Journal news

Pre-empting welfare problems

BVA has been asked to feed into work being done by Defra’s Animal Welfare Committee, which is examining animal welfare issues that might arise out of Covid-19. The committee has been asked to look at welfare concerns that might arise within the next two months, six months and longer term legacy effects.

Council members raised a number of issues. In particular, Chris Laurence (Animal Welfare Foundation) remarked that, reportedly, there were currently some 80,000 ‘small furries’ waiting to be sold. He predicted that these would either be deemed unsaleable and euthanased, or ‘people were going to buy them and regret it later’.

He also reported that the Canine and Feline Sector Group had intended to advise that dog breeding should stop during the Covid-19 crisis, but had been overruled by Defra, which had said it should continue within limits. ‘I think there are going to be some major problems...

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Council news in brief

Junior vice president 2020/21

In an anonymous vote, Council members endorsed the nomination of Justine Shotton as BVA junior vice president for 2020/21. Her name will go forward to BVA’s annual general meeting.

Position papers

Plans for Council to discuss drafts of three major policy position papers – on welfare at slaughter, bovine TB and good veterinary workplaces – have been put on hold until the next scheduled meeting on 15 July. Given the size and complexity of these issues, it is felt that they should be discussed face-to-face rather than online. The possibility of holding a two-day Council meeting in July is being considered, but this will depend on what Covid-19 restrictions are in place at that time.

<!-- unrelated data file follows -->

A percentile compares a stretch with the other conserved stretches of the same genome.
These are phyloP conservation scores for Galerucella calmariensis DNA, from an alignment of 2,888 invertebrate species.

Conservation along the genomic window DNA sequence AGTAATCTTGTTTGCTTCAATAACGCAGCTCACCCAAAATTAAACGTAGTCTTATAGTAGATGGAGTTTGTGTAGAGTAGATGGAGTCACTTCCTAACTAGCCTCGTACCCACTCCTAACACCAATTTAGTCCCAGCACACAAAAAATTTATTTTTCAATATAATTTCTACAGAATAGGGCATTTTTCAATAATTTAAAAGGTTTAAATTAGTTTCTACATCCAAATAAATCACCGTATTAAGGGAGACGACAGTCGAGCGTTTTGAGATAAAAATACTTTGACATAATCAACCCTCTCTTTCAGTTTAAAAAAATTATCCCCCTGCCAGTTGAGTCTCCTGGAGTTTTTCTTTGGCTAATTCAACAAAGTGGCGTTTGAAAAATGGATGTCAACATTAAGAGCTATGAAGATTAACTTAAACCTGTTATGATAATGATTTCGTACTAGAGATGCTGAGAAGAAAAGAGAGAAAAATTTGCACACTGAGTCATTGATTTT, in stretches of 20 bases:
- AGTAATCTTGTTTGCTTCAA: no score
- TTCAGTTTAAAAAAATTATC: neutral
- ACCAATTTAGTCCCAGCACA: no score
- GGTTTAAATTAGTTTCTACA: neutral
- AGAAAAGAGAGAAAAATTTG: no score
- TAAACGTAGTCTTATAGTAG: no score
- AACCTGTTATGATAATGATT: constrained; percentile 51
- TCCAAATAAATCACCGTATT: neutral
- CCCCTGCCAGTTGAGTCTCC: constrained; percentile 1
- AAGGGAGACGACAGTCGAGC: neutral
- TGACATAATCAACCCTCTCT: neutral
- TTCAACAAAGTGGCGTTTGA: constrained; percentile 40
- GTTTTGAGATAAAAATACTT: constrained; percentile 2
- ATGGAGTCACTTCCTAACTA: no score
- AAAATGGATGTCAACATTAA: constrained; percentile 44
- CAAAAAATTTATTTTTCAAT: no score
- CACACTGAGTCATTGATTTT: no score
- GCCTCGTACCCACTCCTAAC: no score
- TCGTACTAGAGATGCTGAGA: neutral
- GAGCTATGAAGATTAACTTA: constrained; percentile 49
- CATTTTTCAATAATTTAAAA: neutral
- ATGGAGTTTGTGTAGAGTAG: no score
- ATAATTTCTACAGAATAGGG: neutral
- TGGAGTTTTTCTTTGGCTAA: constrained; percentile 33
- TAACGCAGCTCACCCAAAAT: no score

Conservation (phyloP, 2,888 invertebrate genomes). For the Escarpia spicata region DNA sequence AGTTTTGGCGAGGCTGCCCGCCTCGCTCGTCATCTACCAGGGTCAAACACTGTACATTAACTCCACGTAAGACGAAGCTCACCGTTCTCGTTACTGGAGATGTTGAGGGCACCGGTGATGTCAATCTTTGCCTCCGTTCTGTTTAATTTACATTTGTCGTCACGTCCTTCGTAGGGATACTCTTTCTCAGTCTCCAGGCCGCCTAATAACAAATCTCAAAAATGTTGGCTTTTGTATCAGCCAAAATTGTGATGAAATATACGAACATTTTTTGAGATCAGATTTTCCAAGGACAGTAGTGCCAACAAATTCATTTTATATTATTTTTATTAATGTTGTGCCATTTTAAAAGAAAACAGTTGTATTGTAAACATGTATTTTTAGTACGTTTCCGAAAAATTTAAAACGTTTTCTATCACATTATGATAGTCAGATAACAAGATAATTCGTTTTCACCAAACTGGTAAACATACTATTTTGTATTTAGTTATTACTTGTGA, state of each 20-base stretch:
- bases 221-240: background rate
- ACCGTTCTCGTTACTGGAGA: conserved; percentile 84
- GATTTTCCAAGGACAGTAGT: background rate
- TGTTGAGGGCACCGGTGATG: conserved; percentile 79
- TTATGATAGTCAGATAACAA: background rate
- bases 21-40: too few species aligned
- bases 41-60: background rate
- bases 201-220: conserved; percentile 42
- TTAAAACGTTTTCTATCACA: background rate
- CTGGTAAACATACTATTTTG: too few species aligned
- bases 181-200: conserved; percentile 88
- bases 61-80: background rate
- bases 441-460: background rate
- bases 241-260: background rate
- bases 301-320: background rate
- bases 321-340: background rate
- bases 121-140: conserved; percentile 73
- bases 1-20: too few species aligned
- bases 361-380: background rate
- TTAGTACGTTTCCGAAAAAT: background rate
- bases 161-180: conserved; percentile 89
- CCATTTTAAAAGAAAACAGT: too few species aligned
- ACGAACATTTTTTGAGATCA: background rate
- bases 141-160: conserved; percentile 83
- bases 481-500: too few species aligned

other work continues too!

Council was told that, despite the focus on Covid-19, BVA is continuing its lobbying around the UK’s EU exit trade negotiations. The Under Care...

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'Being pushed outside your comfort zone is a good way to learn

Simon Johnson was a client care adviser before qualifying as a vet nurse. He recently volunteered at a neutering clinic in Ecuador, where he faced unexpected challenges.

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Epilepsy lunch and learn

Animal health company TVM UK gives practices the opportunity to hold ‘lunch and learn’ sessions for vets and vet nurses on the diagnosis and management of epilepsy and the use of its products in achieving this. Although physical sessions are currently on hold, the company plans to reinstate them later in the year. It is currently making sessions available digitally on request and it may also continue offering digital learning sessions in the future if practices like it. The events, which include lunch, are entitled the ‘five steps of seizure management’ and cover topics such as:

• Diagnosis and treatment of epilepsy

• Monitoring and testing

• Management of status epilepticus

Product manager Will Peel says the aim is to update vets and nurses on diagnosis and management of epilepsy in general practice while educating them about products and services that can help them better support their patients. The...

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People

Davies Veterinary Specialists, the Hertfordshire small animal multidisciplinary referral practice, has made five appointments.